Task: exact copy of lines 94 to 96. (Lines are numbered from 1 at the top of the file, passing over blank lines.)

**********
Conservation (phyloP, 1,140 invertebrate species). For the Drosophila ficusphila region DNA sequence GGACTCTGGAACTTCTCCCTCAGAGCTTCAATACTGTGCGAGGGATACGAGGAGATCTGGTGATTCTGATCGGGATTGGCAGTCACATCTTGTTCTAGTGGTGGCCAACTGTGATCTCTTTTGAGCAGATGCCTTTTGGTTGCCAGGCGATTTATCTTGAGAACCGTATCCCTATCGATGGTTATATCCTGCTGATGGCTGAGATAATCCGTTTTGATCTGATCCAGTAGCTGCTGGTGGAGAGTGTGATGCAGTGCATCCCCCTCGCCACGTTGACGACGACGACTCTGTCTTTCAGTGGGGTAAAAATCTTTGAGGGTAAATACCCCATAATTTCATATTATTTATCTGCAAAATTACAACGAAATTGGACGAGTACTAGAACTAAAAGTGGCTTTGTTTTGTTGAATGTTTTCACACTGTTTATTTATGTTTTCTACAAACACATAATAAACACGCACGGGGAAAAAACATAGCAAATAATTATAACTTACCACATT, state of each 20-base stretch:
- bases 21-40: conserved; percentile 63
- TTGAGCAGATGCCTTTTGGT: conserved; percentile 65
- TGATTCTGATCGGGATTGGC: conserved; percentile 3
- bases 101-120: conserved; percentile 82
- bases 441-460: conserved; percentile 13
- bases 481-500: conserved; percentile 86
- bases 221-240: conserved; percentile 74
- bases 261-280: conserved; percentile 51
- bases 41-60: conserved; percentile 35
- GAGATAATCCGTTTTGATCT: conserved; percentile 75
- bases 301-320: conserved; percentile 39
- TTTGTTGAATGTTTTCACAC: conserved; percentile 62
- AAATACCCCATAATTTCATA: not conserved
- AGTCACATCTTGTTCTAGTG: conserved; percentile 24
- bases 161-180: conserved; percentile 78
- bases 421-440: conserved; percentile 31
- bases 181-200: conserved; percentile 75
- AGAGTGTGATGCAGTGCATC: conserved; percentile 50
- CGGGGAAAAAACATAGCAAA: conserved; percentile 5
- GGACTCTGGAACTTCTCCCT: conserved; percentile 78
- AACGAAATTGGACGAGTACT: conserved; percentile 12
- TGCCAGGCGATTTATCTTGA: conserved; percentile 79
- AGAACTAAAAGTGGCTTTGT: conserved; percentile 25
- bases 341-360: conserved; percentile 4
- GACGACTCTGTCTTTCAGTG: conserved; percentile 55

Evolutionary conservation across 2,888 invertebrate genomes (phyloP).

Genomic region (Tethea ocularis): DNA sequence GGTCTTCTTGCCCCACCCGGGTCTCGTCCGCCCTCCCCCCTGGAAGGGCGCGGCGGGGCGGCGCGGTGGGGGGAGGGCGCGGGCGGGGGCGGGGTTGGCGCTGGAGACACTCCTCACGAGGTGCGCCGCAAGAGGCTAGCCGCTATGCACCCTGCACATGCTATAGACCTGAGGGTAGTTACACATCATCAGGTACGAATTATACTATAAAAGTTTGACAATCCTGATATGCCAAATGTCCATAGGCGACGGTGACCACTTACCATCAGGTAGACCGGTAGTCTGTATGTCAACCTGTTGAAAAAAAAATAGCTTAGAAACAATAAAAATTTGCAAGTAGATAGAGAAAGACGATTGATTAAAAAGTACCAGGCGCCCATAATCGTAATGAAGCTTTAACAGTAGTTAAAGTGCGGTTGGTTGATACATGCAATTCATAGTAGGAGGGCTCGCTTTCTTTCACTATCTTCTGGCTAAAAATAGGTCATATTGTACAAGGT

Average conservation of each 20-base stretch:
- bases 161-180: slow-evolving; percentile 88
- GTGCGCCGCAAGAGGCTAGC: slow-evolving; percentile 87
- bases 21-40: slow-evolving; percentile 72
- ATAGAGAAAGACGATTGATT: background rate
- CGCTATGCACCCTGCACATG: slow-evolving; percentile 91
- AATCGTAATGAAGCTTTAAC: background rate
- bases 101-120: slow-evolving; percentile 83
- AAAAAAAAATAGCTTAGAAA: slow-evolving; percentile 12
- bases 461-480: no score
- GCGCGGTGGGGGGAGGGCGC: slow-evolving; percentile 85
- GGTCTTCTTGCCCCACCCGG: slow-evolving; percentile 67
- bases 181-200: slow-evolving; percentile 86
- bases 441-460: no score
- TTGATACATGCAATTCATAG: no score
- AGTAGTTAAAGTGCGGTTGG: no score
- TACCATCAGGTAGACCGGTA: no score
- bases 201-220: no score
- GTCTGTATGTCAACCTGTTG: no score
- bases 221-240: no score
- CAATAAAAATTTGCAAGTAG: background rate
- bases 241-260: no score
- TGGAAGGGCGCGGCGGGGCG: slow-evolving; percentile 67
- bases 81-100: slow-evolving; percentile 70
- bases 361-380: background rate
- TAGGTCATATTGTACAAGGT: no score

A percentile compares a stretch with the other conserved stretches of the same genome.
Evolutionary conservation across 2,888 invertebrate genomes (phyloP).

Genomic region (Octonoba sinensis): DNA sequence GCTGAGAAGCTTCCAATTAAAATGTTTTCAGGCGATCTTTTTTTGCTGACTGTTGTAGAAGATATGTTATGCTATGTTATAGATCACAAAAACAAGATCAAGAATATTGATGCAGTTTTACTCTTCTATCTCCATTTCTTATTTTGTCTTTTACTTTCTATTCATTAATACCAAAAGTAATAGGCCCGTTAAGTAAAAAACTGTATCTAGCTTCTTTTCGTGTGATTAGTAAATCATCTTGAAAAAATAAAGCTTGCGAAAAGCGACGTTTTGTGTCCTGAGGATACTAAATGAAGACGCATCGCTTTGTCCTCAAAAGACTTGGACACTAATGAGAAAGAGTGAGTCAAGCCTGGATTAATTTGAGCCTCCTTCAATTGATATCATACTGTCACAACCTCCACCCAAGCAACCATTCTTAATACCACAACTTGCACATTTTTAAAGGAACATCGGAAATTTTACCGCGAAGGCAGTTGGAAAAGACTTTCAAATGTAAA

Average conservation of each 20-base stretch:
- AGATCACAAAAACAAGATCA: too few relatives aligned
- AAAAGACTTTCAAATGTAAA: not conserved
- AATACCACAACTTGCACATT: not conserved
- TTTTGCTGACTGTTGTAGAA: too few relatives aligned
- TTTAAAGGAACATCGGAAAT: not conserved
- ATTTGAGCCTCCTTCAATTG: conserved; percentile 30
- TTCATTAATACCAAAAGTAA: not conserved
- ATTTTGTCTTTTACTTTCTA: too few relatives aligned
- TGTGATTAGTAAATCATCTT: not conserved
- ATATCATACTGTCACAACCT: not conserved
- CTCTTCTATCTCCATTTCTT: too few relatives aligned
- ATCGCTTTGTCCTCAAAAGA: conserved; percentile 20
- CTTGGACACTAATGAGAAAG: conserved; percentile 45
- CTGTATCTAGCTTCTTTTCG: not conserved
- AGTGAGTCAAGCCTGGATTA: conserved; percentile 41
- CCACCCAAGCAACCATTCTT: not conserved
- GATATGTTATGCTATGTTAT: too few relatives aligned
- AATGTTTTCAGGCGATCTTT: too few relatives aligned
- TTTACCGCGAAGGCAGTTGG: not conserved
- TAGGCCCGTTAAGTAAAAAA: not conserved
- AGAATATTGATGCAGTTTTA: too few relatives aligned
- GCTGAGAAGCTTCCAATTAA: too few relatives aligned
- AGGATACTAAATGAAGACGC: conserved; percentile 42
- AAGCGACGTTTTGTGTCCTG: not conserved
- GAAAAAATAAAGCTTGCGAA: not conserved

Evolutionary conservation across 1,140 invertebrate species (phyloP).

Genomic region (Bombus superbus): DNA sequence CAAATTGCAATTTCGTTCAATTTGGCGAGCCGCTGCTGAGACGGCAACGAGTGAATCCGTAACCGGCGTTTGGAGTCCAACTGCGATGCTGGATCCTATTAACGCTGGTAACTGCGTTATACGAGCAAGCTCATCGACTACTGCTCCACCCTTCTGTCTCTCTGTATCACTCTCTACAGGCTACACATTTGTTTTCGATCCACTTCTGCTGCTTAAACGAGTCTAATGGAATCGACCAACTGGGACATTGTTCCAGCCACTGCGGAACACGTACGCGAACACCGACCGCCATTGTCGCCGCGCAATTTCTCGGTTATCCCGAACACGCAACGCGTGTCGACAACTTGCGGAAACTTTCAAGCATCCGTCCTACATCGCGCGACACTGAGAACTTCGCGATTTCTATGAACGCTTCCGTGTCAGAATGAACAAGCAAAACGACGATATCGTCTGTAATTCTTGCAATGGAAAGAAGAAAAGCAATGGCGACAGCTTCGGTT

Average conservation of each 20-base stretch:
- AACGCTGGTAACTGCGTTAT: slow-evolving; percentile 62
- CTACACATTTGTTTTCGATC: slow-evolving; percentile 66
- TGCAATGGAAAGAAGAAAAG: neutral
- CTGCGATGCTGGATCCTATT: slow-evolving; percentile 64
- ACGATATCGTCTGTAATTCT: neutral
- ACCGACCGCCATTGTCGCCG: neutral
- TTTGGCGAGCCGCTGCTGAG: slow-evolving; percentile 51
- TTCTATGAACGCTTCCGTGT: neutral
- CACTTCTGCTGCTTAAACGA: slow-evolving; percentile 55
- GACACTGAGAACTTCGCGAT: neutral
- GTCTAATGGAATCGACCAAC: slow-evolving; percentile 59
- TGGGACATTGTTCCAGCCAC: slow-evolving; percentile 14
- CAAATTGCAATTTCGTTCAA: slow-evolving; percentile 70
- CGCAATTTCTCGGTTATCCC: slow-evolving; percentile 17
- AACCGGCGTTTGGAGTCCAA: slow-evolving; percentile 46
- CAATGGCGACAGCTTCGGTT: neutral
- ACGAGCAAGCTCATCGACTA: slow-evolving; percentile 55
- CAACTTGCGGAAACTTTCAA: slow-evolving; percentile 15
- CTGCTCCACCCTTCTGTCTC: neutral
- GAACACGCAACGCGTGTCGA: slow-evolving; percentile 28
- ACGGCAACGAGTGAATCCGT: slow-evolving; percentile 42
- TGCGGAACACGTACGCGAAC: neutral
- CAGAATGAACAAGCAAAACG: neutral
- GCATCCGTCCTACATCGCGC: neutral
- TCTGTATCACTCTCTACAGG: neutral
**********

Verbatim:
- TTCTATGAACGCTTCCGTGT: neutral
- CACTTCTGCTGCTTAAACGA: slow-evolving; percentile 55
- GACACTGAGAACTTCGCGAT: neutral